8. Discover the treasure of hidden storage
Work with a contractor, and you just might find some serious storage potential hidden behind your walls. Whether it’s utilizing space between the studs for shallow shelving or a creating a small linen closet by annexing space from an adjacent room, even small additions can make a big difference.
9. Use angles to your advantage
Tile is a beautiful, durable addition to any bathroom. For dainty spaces, consider installing tile at a diagonal to accentuate the longest wall.
10. Choose the right lights
Strategically install light to reflect and brighten a small bathroom to make it appear larger. Recessed lighting is an affordable solution for tiny rooms, offering ample light while taking up little space. Wall sconces alongside a mirror also reflect off the walls and make a room feel bright and airy.
 

Reid Guthrie has owned and operated his Home Inspection Seattle company, The Home Detective, since January 1995. As a licensed home inspector, Reid covers Seattle and the surrounding area. If you or someone you know are looking for a thorough Seattle Home Inspector, look no further than The Home Detective ~ The More Thorough We Are, The More Defects We Find, The More Money You Save!

A Homeowner’s Guide To A Year-Round Deck

During the warm summer months, having an outdoor deck for barbecues and gatherings with family and friends is a great addition to any backyard. The approach of cool weather may signal the end of barbecue season, but homeowners can still use their deck after the warm temperatures have passed.
“Although decks are generally a summer attraction, there are ways to make them accessible during the winter as well,” says Stephen McNally, TAMKO Building Products Inc.’s vice president of sales and marketing.-
There are many ways to make your deck functional and enjoyable during the winter, no matter where your home is located. –
Step 1 – Warm up your deck
The addition of a fireplace can transform your deck into an outdoor gathering spot and a scene-stealing area for those cool nights. The type of fireplace you decide on for your deck can add beauty and charm as well as complement your existing color scheme and deck furniture and decorations. Outdoor fireplaces can be made from stone, brick, tile or even granite, so the color options are endless.
“Outdoor fireplaces can be big, beautiful and elaborate, but there are other options for homeowners who prefer to keep their outdoor living space simple,” McNally says.
If a large outdoor fireplace is not for you, but you want to enjoy your deck on cool winter nights, consider the addition of a fire pit, fire bowl or even a chiminea.
Structural safety and potential fire hazards are serious considerations when deciding on a fireplace, so having your deck inspected before you begin installing an outdoor fireplace is suggested. If you install an outdoor fireplace of any kind, make sure that it is done to the manufacturer’s standards.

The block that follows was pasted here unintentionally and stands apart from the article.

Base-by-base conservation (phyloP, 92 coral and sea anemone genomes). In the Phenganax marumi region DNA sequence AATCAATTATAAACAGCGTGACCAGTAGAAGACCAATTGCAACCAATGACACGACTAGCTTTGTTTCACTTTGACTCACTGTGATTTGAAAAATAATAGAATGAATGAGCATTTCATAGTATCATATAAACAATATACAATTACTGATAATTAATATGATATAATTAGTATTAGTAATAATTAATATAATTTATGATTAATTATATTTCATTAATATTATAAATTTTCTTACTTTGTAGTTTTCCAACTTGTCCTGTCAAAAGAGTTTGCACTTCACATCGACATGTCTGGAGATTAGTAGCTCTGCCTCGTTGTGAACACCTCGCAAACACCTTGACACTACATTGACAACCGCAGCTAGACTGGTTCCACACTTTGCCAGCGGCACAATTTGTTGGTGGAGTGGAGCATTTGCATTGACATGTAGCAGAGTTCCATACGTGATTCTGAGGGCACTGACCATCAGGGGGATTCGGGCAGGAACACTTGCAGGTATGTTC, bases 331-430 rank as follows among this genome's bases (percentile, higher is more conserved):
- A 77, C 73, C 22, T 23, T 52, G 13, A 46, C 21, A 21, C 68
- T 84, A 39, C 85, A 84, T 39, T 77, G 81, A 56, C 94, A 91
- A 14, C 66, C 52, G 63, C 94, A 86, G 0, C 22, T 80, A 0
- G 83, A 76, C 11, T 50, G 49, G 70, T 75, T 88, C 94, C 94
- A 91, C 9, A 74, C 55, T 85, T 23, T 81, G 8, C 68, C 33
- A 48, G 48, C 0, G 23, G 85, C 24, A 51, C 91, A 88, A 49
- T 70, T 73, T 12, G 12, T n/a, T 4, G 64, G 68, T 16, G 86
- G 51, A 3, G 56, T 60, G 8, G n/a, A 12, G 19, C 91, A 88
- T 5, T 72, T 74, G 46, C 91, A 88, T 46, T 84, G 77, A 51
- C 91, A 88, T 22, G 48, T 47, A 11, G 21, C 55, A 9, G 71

For more information on TAMKO EverGrain products and ideas for year round deck aesthetic appeal and maintenance, visit www.tamko.com.
Step 2 – Reducing summer dirt and grime
As the summer months come to an end, your deck is due for a well-deserved, thorough cleaning. Fall is a great time for this necessary chore because other outdoor tasks, like gardening and mowing, usually begin to decrease.
“Semi-annual cleaning of your deck is part of the required maintenance that reduces dirt, dust, grime and other residue build-up that the summer months have left behind,” McNally says.-
Use a garden house to rinse your deck. A fan-tip nozzle works best, but make sure the pressure from the hose does not exceed the manufacturers regulations. Ensure that you have removed all food and trash particles from the summer so that they do not contribute to build-up over the winter. For TAMKO’s EverGrain decking products, use a nozzle with pressure that does not exceed 1,000 psi.
While rinsing your deck can reduce dirt and grime buildup, water alone will not remove the stains that have appeared on your deck. Cooking oil, suntan oil and other greasy substances can stain your deck over the course summer use. But before applying cleaner to your deck, make sure to test it in an inconspicuous spot to ensure that it will not change the coloring of your deck boards.
Step 3 – Spice up plant life
When it comes to enjoying outdoor living, beauty is everything. A well-installed deck can offer a certain aesthetic appeal by itself, but plant life can make a big difference, even in the winter time.
When the cool temperatures of late fall start to move in, you can help your plants extend their life. Move them closer to your house, ideally under a roof, to delay when they are hit by frost. If you have time before a frost sets in, help protect your plants by covering them with lightweight blankets or plastic sheets overnight and uncover them in the morning.
If you want to decorate with plants during the cool months, there are a variety of colorful, cool vegetables that make handsome pot-fillers. Consider plants with purple and dark-green leaves like beets, Chinese cabbage, kale, mustard, spinach or even herbs. Mixing several types of plants together in the same pot can have a nice effect and the addition of garden art statues can add a pop of color.

Reid Guthrie has owned and operated his Home Inspection Seattle company, The Home Detective, since January 1995. As a licensed home inspector, Reid covers Seattle and the surrounding area. If you or someone you know are looking for a thorough Seattle Home Inspector, look no further than The Home Detective ~ The More Thorough We Are, The More Defects We Find, The More Money You Save!